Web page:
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How can I generate a list of files in a directory [for example, "/mnt/hdd/PUB/"] ordered by the files modification time? [in descending order, the oldest modified file is at the lists end]

ls -A -lRt would be great:

But if a file is changed in a directory, it lists the full directory, so the pastebined link isn't good [I don't want a list ordered by "directories", I need a "per file" ordered list]

OS: OpenWrt [no Perl -> not enough space for it :( + no "stat", or "file" command].

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Does your find have -printf? By the way, don't forget to mark answers as accepted when you can and upvote as often as you can. – Dennis Williamson Feb 28 '11 at 16:42

Use find and sort:

find YOUR_START_DIR -type f -print0 |
    xargs -r -0 ls -l | 
        sort -k 6.2,6.5nr \
             -k 6.7,6.8nr \
             -k 6.10,6.11nr \
             -k 7.2,7.3nr \
             -k 7.5,7.6nr

the long list of k options after sort define the year, month, day, hour and minute as sort keys and order by them in that order.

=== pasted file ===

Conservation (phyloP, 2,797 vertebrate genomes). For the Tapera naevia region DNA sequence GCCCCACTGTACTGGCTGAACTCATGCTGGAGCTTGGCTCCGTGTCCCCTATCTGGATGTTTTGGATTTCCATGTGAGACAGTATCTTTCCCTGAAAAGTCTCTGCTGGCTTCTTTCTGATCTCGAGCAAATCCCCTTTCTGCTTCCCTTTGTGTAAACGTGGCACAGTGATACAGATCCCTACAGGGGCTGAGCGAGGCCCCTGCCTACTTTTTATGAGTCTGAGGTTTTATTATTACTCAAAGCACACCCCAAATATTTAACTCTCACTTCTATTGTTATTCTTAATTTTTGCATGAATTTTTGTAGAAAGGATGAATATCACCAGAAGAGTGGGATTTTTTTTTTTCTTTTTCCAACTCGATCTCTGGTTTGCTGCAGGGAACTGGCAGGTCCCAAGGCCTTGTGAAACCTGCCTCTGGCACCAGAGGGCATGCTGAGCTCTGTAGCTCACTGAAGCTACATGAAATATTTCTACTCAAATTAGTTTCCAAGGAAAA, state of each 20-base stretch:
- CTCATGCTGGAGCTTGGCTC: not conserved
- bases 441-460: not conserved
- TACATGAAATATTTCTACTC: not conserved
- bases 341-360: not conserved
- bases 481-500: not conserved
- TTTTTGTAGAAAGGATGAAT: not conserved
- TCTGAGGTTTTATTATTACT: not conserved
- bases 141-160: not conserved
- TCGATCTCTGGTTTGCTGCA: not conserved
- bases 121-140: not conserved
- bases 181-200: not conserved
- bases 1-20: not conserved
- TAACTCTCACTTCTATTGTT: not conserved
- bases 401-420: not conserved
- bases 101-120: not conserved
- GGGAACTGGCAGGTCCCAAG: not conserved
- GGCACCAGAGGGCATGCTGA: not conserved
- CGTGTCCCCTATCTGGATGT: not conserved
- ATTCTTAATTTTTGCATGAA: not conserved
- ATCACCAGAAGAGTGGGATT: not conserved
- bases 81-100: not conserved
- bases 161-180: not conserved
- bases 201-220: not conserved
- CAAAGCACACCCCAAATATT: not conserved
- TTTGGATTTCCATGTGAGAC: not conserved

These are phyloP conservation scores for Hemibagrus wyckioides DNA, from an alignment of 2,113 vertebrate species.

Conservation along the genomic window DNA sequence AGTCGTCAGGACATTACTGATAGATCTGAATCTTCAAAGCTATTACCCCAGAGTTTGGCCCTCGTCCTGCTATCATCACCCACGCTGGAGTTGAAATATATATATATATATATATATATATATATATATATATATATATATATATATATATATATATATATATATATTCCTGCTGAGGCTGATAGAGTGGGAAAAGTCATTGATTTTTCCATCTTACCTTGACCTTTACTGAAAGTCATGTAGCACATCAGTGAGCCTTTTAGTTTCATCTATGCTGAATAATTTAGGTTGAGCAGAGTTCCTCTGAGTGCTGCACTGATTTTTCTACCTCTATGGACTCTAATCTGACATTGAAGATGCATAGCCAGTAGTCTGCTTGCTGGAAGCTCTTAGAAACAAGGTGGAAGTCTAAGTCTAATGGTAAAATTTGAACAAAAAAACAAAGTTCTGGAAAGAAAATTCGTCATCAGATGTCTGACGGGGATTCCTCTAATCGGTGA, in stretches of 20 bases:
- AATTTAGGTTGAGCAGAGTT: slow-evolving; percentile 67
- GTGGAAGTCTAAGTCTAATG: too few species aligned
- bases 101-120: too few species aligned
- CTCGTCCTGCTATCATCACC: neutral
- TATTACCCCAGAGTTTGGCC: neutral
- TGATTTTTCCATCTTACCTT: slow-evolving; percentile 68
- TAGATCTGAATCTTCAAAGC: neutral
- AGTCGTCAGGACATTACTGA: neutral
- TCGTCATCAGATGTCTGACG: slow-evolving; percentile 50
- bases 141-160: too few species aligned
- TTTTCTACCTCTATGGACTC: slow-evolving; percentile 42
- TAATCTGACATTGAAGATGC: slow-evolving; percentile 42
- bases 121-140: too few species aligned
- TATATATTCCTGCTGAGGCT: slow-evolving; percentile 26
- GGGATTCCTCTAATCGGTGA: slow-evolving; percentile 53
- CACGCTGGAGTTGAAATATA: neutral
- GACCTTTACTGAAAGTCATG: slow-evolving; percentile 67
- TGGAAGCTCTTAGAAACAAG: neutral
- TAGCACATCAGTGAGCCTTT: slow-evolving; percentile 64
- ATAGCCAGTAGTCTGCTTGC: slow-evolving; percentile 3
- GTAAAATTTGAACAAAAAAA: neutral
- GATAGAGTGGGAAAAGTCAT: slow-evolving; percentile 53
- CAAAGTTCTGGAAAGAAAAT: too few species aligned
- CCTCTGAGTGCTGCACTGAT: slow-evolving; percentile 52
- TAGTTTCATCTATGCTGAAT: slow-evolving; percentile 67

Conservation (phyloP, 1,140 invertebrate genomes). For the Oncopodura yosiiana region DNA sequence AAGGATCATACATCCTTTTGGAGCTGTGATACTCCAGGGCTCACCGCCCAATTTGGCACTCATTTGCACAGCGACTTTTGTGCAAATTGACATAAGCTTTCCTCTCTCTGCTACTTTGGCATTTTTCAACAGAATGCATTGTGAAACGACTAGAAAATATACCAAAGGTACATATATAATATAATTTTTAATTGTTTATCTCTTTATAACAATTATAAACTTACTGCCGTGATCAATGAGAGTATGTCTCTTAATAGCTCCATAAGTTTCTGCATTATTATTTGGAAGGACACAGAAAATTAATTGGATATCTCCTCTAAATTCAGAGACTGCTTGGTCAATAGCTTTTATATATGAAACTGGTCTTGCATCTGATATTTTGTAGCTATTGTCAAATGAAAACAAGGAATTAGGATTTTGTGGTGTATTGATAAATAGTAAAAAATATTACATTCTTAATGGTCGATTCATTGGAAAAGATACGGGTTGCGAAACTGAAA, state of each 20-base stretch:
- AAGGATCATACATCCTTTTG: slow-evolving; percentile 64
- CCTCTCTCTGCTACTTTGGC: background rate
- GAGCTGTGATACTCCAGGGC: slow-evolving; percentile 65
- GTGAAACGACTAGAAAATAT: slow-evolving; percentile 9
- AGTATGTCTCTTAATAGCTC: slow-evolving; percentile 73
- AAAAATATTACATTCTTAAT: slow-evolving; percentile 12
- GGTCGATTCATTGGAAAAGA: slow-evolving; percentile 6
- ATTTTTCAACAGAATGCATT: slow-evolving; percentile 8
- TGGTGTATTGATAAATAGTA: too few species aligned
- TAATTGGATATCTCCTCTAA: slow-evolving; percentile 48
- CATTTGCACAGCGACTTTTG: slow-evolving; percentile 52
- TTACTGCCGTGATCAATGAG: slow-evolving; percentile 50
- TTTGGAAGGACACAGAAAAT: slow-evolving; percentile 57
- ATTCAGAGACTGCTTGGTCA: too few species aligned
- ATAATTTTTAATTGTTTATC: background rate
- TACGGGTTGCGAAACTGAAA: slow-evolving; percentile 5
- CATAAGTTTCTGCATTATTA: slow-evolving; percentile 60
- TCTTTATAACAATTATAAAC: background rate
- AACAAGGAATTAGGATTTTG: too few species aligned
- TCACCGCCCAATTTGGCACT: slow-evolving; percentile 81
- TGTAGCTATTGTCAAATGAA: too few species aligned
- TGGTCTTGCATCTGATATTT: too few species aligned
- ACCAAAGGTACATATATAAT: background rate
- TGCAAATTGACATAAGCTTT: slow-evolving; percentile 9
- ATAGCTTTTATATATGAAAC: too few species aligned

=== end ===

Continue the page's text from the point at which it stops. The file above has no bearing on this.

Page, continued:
Files saved on the same minute won't get ordered. If you want to go down to seconds and more, add "--full-time" to the ls command, and add new keys at the end of the sort command.

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This is dependent (as is the OP's pipeline) on the format of the output of ls. – Dennis Williamson Feb 28 '11 at 16:41
Sure, completely dependant on the ls output format. – rems Feb 28 '11 at 16:45

Here's an ugly answer that partially works for me in cygwin:

 ls -A -lRt --full-time | sort | uniq | grep -v '^total\|:$'
  • Recursively lists files, displays full timestamps for every file
  • sorts them
  • discards duplicates
  • Greps out a few non-file entries such as "total files in directory X" and the header rows for files you're recursing into.
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sort -u instead of sort | uniq – Dennis Williamson Feb 28 '11 at 16:39
This doesn't work for me. Doing it this way sort will order alphabetically from the start of the line. – rems Feb 28 '11 at 16:46
@rems Quite so... I spent another hour or two tweaking it and learned a bit about regexes and sed (and sort -k) along the way. Never did get a perfect solution though. – Daniel J. Pritchett Feb 28 '11 at 22:36

"Changing" the file in the directory may well update the directory's modification time. But if you are not interested in the directories, grep them out:

ls -AlRt | egrep -v '^d'
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